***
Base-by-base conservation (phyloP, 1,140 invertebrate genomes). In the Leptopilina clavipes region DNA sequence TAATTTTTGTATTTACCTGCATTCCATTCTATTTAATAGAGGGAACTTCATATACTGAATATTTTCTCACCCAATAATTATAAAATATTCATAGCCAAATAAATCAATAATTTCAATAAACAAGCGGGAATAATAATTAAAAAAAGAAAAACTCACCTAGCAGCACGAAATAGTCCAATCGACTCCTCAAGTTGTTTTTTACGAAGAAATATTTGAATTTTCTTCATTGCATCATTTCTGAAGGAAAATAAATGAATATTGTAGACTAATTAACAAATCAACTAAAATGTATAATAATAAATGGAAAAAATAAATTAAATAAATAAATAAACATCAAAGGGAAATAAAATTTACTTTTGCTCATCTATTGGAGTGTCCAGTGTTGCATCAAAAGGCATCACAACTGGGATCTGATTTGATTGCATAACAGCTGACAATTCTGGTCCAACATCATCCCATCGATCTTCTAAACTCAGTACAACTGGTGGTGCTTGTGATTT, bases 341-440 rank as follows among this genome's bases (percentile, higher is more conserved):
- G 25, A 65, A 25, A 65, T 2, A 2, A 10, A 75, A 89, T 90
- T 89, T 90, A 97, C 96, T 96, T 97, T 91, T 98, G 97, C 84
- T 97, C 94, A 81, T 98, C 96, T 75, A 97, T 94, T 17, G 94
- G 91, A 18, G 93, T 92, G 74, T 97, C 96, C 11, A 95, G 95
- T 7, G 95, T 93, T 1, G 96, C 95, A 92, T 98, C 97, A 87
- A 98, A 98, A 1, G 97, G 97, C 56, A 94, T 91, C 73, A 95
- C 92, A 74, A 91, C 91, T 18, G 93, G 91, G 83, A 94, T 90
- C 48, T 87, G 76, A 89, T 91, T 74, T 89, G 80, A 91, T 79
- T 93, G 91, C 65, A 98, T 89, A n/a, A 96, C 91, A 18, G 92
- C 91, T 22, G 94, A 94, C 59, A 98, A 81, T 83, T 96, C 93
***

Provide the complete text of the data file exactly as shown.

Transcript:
Base-by-base conservation (phyloP, 1,140 invertebrate genomes). In the Leptopilina clavipes region DNA sequence TAATTTTTGTATTTACCTGCATTCCATTCTATTTAATAGAGGGAACTTCATATACTGAATATTTTCTCACCCAATAATTATAAAATATTCATAGCCAAATAAATCAATAATTTCAATAAACAAGCGGGAATAATAATTAAAAAAAGAAAAACTCACCTAGCAGCACGAAATAGTCCAATCGACTCCTCAAGTTGTTTTTTACGAAGAAATATTTGAATTTTCTTCATTGCATCATTTCTGAAGGAAAATAAATGAATATTGTAGACTAATTAACAAATCAACTAAAATGTATAATAATAAATGGAAAAAATAAATTAAATAAATAAATAAACATCAAAGGGAAATAAAATTTACTTTTGCTCATCTATTGGAGTGTCCAGTGTTGCATCAAAAGGCATCACAACTGGGATCTGATTTGATTGCATAACAGCTGACAATTCTGGTCCAACATCATCCCATCGATCTTCTAAACTCAGTACAACTGGTGGTGCTTGTGATTT, bases 341-440 rank as follows among this genome's bases (percentile, higher is more conserved):
- G 25, A 65, A 25, A 65, T 2, A 2, A 10, A 75, A 89, T 90
- T 89, T 90, A 97, C 96, T 96, T 97, T 91, T 98, G 97, C 84
- T 97, C 94, A 81, T 98, C 96, T 75, A 97, T 94, T 17, G 94
- G 91, A 18, G 93, T 92, G 74, T 97, C 96, C 11, A 95, G 95
- T 7, G 95, T 93, T 1, G 96, C 95, A 92, T 98, C 97, A 87
- A 98, A 98, A 1, G 97, G 97, C 56, A 94, T 91, C 73, A 95
- C 92, A 74, A 91, C 91, T 18, G 93, G 91, G 83, A 94, T 90
- C 48, T 87, G 76, A 89, T 91, T 74, T 89, G 80, A 91, T 79
- T 93, G 91, C 65, A 98, T 89, A n/a, A 96, C 91, A 18, G 92
- C 91, T 22, G 94, A 94, C 59, A 98, A 81, T 83, T 96, C 93